Ivan Lendl's Slam Finals Record

Discussion in 'Former Pro Player Talk' started by NEW_BORN, Jun 21, 2013.

  1. Xavier G

    Xavier G Semi-Pro

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    He did, Kiki, he did. I favoured Mac to win that one bigtime. This was still relatively early in Ivan's grass court learning and John was just a bit too good at the time. John was a serve-volleyer who loved the grass surface, of course, he had the left-handed service style which could give his opponents fits, and Lendl had not yet shown he could win the Grand Slam events. Mac had not long before beaten Ivan in that epic five set WCT final in Dallas too, as well as in Philadelphia earlier in the year, so Mac will have been confident of winning at Wimbledon.
    Great days.
     
    #51
  2. Laurie

    Laurie Professional

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    I don't know if anyone would agree, but the impression I get is that in the finals, Lendl was not always the best in making things happen, he seemed to play a bit passively at times, allowing really top class opponents to take the initiative.

    But as has been metioned, perhaps Lendl didn't have that extra gear, he had a great serve but wasn't going to out ace anyone, also he seemed prepared to play one or two extra shots where he didn't have to, enough to allow guys of that calibre to attack him and get rewards.
     
    #52
  3. kiki

    kiki Banned

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    Yes, indeed.However, it was very close in the first set ( 7-6)
     
    #53
  4. rkelley

    rkelley Hall of Fame

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    Didn't go through the whole thread, but the short answer is that as cool as customer as he was, my take was that he got conservative in slam finals.

    He should have won both of those USO in 82 and 83 against Connors. Connors won those titles by almost force of will. The Wimbledons I didn't see, but in those cases he was forcing himself to play in a style that was not his forte, S&V.

    Overall, a guy as good as Lendl, who was capable of just embarrassing opponents - totally blowing them off the court - should have won more finals. I just seem like he couldn't turn it on and really let it rip when it really counted.

    OTOH, know the feeling.
     
    #54
  5. NEW_BORN

    NEW_BORN Professional

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    This statement is interesting.

    Do you think Lendl would have done better had he not S&Ved in those Wimbledon Finals?

    Incidentally, did he S&V the whole tournament or just in the final where he thought he needed to, to stand a better chance against Becker and Cash.
     
    #55
  6. pmerk34

    pmerk34 Legend

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    No, he would have gotten beat worse.
     
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  7. Bobby Jr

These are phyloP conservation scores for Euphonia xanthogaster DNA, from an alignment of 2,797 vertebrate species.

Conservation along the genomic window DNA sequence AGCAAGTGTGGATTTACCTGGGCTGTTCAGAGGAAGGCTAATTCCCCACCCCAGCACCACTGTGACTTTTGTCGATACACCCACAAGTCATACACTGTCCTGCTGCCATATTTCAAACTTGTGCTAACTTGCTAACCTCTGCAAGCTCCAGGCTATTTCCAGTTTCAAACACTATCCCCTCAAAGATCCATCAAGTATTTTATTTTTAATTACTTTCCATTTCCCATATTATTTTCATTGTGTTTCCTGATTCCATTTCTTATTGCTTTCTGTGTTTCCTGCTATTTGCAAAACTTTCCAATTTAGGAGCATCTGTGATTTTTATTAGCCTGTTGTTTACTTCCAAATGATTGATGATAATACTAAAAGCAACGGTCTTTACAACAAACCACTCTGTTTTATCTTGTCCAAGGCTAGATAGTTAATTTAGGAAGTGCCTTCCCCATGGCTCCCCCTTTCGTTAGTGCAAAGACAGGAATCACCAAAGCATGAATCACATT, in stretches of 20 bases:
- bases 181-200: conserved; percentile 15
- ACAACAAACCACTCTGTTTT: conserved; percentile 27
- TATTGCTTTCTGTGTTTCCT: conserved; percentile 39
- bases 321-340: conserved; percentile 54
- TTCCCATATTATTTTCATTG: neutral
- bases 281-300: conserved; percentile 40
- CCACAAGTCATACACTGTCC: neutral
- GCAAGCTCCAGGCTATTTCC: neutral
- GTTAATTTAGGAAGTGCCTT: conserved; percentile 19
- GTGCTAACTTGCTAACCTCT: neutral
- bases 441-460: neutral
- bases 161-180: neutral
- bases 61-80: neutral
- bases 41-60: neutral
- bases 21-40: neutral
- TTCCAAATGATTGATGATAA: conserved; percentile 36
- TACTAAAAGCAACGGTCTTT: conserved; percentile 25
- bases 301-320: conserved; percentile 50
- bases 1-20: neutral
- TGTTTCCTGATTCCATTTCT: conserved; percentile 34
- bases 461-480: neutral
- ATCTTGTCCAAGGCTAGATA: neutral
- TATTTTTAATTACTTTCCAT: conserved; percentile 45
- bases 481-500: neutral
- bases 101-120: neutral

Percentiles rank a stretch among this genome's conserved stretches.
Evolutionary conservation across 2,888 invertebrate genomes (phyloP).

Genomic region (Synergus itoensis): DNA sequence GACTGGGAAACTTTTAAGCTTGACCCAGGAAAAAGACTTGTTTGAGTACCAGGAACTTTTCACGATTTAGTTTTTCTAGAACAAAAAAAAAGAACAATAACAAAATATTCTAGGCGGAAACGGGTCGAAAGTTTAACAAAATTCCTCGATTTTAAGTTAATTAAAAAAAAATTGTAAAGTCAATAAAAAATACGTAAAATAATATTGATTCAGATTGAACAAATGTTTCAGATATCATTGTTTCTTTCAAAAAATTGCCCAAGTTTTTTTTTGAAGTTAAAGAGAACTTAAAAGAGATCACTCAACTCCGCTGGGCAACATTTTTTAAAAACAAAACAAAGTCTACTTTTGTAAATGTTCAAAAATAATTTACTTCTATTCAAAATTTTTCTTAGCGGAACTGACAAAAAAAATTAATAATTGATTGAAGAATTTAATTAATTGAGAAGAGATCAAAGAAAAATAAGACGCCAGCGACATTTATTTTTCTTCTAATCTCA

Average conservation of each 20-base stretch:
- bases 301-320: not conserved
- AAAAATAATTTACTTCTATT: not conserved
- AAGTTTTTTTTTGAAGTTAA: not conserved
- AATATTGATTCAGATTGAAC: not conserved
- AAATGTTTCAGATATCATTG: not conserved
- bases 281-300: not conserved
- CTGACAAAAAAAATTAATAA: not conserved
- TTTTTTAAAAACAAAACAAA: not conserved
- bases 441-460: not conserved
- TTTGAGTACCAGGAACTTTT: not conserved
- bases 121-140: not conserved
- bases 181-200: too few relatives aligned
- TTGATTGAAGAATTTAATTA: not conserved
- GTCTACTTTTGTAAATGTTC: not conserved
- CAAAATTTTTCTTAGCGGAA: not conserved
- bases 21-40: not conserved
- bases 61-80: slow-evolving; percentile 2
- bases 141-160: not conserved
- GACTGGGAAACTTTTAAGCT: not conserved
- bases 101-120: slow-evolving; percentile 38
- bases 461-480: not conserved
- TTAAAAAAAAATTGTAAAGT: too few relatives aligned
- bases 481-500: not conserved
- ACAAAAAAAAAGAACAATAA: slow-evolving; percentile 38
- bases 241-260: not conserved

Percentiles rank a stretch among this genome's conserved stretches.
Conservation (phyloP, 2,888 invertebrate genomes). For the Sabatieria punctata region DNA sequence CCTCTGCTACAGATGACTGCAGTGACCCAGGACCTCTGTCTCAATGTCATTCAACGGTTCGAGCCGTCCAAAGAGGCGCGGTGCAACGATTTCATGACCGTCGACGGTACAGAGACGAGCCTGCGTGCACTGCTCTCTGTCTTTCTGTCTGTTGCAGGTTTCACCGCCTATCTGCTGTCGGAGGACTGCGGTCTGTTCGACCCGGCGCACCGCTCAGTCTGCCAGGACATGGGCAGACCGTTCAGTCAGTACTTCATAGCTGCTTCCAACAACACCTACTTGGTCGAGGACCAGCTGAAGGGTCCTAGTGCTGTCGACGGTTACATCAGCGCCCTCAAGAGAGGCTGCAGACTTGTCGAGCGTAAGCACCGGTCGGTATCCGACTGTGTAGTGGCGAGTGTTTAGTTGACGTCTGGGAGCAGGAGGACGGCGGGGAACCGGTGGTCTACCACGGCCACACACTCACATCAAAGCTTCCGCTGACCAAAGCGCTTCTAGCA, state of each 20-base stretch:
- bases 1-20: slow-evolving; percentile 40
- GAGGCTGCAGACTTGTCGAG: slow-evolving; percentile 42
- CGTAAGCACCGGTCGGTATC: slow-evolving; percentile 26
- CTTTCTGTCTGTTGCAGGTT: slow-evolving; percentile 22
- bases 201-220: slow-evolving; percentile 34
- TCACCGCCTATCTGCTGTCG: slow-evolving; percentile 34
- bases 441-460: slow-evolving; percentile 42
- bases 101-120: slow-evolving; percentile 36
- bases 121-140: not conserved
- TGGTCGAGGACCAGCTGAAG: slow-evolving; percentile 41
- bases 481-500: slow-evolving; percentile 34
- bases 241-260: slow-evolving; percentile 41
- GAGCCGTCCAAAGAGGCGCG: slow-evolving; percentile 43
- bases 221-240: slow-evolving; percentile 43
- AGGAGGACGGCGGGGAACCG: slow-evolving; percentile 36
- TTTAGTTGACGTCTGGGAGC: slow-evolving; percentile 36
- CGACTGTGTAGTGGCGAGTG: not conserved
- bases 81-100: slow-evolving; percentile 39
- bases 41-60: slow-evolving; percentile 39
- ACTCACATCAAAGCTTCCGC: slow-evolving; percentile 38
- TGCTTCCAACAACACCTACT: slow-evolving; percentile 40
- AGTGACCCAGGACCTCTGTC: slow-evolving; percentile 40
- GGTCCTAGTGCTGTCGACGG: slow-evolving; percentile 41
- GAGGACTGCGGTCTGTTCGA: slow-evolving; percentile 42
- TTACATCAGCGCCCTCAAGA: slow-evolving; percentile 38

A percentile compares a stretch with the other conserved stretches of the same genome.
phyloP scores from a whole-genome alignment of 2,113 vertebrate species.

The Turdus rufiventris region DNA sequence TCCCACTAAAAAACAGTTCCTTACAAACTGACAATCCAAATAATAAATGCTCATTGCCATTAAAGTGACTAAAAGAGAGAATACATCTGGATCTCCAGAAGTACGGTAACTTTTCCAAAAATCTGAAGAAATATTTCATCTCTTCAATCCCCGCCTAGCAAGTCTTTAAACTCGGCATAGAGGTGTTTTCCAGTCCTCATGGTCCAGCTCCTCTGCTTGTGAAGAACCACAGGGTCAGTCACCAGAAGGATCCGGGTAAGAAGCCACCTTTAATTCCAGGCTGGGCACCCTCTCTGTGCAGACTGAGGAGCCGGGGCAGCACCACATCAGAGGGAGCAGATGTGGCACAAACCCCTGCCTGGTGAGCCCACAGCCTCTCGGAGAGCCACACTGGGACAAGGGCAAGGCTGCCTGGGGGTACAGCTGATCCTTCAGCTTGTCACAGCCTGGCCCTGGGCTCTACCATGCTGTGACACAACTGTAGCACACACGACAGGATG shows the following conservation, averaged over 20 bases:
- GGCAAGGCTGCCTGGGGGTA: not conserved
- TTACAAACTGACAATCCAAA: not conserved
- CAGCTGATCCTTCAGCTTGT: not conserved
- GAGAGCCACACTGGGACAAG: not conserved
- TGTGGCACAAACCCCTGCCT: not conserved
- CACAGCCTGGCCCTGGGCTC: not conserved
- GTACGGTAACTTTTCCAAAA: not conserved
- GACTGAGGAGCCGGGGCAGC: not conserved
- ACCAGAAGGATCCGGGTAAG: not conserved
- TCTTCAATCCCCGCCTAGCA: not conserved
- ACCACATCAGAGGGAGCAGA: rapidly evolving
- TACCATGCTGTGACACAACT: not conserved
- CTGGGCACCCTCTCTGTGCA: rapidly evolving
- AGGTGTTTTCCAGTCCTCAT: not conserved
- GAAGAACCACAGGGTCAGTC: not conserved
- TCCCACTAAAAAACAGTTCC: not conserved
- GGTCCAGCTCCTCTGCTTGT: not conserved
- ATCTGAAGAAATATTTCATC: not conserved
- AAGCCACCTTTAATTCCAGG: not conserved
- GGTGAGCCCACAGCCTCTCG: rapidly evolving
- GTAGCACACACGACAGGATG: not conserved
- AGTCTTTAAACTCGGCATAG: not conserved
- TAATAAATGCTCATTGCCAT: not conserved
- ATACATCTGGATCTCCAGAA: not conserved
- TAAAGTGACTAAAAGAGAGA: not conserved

Bobby Jr Legend

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    Just watching Berdych versus Djokovic at Wimbledon it struck me how similar Berdych is with another Czech - Ivan Lendl - in the tone of their matches.

    They both manage to get outdone in tight situations the large majority of key matches in their careers. When they're on they totally roll their opponents but when it's tight you know it'll probably be them who disappoints.
     
    #57
  8. hoodjem

    hoodjem G.O.A.T.

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    I believe that Tim sums it up well.

    Here's a parallelism to help underline the point. Imagine if Lendl's only competition had been Cash (for instance), and everyone else was not in his league (like a Baghdatis, a Philippoussis, F. Gonzales, or a Roddick). If there had been no Borg, no Connors, no McEnroe, no Wilander, no Becker, then Lendl would have 18 slams.

    The 80s and early 90s were a highly competitive period.
     
    #58
  9. rkelley

    rkelley Hall of Fame

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    He played S&V the whole tournament. It seemed to take something away from his serve, or he was taking something off his serve to give himself more time to come in. Either way, his serve seemed way more hitable than it should have been. He could dominated on his serve on any surface, and on grass I think he should have been blowing balls by people.

    Also, if he was going to S&V at Wimbledon, I think he should have incorporated that into his game the rest of the year so he could really get comfortable with it. But I didn't see him do that. He's S&V for two weeks at the end of June, and then that's it. Honestly, it's amazing he did as well as he did with it
     
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  10. jrepac

    jrepac Professional

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    Lendl did NOT serve and volley at Wimbledon in 83 or 84, but lost to Mac and Connors, respectively. At times, they made him look bad too! their strokes were just sharper, flatter, faster.. After that, he decided to transform himself into a serve and volleyer. It always seemed awkward, but he was not bad at it either. He just wasn't a natural...his entire game on grass just was not a good fit....again, not a natural transition to that surface for him. Mac and Connors, Becker and Edberg, and Cash, all were superior on the green turf. Perhaps in a different era, with a bit more luck....

    Otherwise, his GS record would be envied by most. Even in the finals he lost, there are no pikers in the bunch. Aside from Cash perhaps, 99pct of the playing field lost to the guys he lost to in those finals!
     
    Last edited: Jul 3, 2013
    #60
  11. rkelley

    rkelley Hall of Fame

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    Thanks for the correction.

    Cash was a very good player when he wasn't injured. Cash also hated Lendl due to an event that happened early in Cash's carrier (google shoebreaker), so he was always very motivated to take him out.